6. Of course, “decided” super-delegates could switch, and so a devastating Obama scandal could conceivably reopen the nomination. Considering the liberal and African-American backlash that would follow a Clinton coup, the scandal would have to be huge.
  7. Former Sen. John Edwards (N.C.)-two-time failed presidential candidate and former vice presidential nominee-by endorsing Obama last week, was issuing a high-profile call for party unity behind Barack. He stopped short of calling on Clinton to step aside, but such explicit calls may come shortly. Obama insiders have told us for months that Edwards would endorse Obama in return for being named Attorney General-a post that organized labor wants Edwards to get.

McCain: McCain has begun laying out his platform on hot-button issues, playing for both the middle and the right.

  1. A couple of weeks back, McCain hit on an issue that was key to mobilizing conservatives in 2002 and 2004: the courts. McCain starts from an odd position regarding conservatives and the Supreme Court-being prominently on the wrong side of the most important recent constitutional issues for conservative activists, campaign finance and political speech restrictions. The creativity involved in his “maverick” stances is at odds with one of the principles of the conservative courts push: strict reading of the Constitution.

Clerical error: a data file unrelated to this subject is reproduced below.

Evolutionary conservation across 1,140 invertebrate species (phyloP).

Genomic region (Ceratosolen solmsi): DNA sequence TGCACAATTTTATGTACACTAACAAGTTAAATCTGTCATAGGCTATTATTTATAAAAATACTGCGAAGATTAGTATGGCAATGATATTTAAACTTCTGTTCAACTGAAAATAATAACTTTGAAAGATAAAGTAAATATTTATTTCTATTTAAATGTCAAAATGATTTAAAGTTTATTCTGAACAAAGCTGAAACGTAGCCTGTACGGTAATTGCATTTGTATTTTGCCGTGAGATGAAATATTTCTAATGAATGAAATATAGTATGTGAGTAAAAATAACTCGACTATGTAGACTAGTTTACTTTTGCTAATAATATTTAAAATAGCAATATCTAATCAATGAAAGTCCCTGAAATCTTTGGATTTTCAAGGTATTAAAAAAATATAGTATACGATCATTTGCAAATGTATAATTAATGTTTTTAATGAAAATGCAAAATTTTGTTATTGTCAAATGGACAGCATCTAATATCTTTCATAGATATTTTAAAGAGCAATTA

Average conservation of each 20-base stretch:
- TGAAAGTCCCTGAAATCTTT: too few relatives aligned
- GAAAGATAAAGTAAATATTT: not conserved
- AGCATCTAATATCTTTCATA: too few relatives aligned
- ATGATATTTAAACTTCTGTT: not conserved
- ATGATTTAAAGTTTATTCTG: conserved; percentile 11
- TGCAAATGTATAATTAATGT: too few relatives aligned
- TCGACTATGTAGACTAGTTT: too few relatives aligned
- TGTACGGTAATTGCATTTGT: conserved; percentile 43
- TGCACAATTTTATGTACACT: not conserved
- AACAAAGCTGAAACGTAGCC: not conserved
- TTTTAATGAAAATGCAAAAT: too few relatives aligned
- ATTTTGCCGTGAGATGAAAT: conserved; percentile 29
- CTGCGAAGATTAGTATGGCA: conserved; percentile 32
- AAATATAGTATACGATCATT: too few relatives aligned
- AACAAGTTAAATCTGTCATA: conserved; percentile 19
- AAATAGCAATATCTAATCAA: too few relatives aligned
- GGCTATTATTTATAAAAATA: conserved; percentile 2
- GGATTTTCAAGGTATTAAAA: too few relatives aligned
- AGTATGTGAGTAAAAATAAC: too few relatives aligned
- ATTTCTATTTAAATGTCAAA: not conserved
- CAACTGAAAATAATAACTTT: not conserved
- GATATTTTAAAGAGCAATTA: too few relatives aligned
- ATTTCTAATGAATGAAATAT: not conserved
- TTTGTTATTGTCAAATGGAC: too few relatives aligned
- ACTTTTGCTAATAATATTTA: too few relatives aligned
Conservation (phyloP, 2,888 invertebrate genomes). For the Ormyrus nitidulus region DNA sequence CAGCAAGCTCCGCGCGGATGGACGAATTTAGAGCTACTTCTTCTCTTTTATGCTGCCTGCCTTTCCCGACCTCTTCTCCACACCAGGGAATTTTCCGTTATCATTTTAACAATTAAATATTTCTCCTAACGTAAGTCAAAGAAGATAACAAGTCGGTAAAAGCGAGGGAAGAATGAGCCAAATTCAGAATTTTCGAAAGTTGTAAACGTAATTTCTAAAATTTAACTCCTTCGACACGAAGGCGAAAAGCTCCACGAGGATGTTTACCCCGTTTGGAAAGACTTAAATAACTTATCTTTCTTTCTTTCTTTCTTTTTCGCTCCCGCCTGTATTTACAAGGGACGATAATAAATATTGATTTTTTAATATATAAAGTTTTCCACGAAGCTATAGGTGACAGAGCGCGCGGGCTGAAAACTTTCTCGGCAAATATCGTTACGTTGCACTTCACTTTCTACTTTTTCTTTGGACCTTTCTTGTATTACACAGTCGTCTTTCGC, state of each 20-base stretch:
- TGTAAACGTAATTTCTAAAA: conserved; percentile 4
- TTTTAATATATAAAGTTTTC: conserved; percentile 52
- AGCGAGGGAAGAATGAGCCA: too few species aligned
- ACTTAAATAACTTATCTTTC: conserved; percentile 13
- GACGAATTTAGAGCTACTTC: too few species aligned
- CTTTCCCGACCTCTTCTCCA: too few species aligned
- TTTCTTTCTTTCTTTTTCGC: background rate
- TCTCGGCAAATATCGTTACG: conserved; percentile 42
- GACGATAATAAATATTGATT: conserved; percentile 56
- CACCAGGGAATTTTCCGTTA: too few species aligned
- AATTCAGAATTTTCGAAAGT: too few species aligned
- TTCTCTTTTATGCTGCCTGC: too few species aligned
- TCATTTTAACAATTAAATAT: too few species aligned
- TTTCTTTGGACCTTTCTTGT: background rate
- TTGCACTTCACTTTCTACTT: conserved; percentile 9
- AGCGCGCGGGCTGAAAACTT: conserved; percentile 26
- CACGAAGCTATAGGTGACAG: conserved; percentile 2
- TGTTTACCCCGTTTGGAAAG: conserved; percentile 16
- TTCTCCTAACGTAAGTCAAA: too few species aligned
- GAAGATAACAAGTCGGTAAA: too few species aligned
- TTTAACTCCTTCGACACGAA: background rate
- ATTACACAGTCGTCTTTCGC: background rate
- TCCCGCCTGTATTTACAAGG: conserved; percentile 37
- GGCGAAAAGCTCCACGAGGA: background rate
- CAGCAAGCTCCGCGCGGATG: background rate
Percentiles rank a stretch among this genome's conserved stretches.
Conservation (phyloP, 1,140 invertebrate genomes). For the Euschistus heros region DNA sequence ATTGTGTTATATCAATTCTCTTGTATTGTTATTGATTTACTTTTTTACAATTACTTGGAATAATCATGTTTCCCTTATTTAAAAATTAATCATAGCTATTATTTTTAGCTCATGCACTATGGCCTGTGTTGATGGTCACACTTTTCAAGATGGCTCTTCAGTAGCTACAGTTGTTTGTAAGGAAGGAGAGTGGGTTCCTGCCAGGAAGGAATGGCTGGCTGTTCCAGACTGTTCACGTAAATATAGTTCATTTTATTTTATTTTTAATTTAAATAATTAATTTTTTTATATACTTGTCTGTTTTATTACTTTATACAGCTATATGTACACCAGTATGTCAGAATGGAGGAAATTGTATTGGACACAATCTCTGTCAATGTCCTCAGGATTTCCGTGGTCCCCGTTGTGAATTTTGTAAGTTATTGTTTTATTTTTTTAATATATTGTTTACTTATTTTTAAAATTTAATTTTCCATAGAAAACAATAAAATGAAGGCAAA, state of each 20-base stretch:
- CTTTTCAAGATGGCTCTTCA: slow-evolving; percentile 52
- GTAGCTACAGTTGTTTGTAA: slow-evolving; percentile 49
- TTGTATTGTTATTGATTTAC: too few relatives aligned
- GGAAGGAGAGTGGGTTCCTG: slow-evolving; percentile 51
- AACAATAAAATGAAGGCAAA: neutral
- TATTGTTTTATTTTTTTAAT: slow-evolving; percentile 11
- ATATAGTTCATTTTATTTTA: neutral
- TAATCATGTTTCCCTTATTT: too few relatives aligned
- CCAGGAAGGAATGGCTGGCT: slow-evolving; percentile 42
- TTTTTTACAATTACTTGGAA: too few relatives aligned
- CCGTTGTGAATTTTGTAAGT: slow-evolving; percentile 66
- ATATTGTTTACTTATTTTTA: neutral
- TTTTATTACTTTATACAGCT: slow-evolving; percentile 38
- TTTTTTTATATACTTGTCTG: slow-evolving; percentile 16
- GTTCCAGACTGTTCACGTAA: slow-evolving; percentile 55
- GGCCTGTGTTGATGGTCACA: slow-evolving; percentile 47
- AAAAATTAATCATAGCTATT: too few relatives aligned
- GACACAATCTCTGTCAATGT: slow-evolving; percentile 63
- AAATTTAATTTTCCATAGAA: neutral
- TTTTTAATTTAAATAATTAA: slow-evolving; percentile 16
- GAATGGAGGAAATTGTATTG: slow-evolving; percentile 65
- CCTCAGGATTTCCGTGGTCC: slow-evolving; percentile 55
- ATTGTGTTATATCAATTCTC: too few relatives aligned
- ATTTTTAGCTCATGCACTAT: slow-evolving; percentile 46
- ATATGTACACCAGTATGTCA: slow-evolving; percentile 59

2. McCain hit the standard conservative notes, criticizing the “airy” and “vague” ideas and the “penumbras” and “emanations” behind Roe v. Wade and other decisions enshrining abortion-on-demand as a constitutionally protected right. McCain is not a leader on the pro-life issue, and he cannot believably become one. For many pro-lifers, however, the litmus test is judges who won’t read radical new “rights” into the Constitution. McCain has suggested he’ll try to resurrect this as an issue.